A study from the University of Queensland and Mater Hospital claimed that 1 in 5 young people apparently go through a cannabis use disorder. The results supposedly divulge the traits of those who have more chances to suffer form a cannabis use disorder.
It was observed that apparently half of the 21 year olds in the study accounted to have used cannabis in their lifetime, and around 21 percent were grouped as people experiencing cannabis use disorder. The study also noted that the odds of males to undergo cannabis abuse or dependence were more as compared to females.
The outcome of the study also displayed that those children whose mothers had often changed their marital status or those who suffered sexual abuse during childhood appeared to have more chances to develop cannabis use disorder by the time they reach 21 years.
Those who exhibited hostile or antisocial behavior when they are 14 seemed to have twice the likelihood to develop cannabis use disorder by the time they hit 21 as opposed to other children. Young adults who accounted for poor academic record, or have smoked a cigarette or drank alcohol by 14 years appeared to have more probability to develop a cannabis disorder as compared to others who have not.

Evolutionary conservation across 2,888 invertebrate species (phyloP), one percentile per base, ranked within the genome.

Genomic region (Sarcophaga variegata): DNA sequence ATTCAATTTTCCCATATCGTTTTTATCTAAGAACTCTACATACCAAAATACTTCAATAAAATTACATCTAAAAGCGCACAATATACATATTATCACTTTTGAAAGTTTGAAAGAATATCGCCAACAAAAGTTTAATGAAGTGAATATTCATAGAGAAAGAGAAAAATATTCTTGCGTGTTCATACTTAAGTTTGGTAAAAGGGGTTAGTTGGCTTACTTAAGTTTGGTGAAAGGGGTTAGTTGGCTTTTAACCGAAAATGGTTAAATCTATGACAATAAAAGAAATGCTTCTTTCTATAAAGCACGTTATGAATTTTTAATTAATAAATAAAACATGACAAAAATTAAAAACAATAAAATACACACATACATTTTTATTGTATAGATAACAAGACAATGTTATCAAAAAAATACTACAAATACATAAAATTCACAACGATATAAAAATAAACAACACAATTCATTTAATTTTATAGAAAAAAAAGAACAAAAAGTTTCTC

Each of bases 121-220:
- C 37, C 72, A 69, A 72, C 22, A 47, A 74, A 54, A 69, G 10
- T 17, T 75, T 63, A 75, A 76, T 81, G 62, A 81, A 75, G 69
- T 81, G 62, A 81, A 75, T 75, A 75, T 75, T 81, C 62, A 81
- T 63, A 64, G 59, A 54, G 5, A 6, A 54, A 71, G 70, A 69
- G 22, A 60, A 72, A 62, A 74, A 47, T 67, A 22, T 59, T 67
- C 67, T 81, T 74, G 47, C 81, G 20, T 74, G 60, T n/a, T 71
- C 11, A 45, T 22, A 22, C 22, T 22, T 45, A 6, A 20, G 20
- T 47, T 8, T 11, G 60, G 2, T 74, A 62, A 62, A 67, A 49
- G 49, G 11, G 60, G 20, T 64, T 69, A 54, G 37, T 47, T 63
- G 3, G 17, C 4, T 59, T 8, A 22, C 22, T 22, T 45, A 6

Dr Reza Hayatbakhsh, a study author at the Queensland Alcohol Drug Research and Education Centre at UQ’s School of Population Health and lead author of the paper is of the opinion that the study could be a step forward for policy makers and health professionals.
Dr. Hayatbakhsh commented, “The majority of those who experience a cannabis disorder by 21 years of age are at moderate to high risk, based upon our data. Policy makers could focus on addressing the health needs of young persons with aggressive or delinquent behaviour, to limit the tobacco use of young people, and to the prevention of childhood sexual abuse. Clinicians and health workers treating cannabis-related problems should consider the individual’s background as a possible contributor not only to their use of cannabis, but factors which may continue to limit the effectiveness of a treatment program.”
This study is based on the Mater-University Study of Pregnancy, Australia’s biggest longitudinal study which has apparently followed more than 8000 mothers and their children for 21 years.
The study appears in the American Journal of Drug and Alcohol Abuse.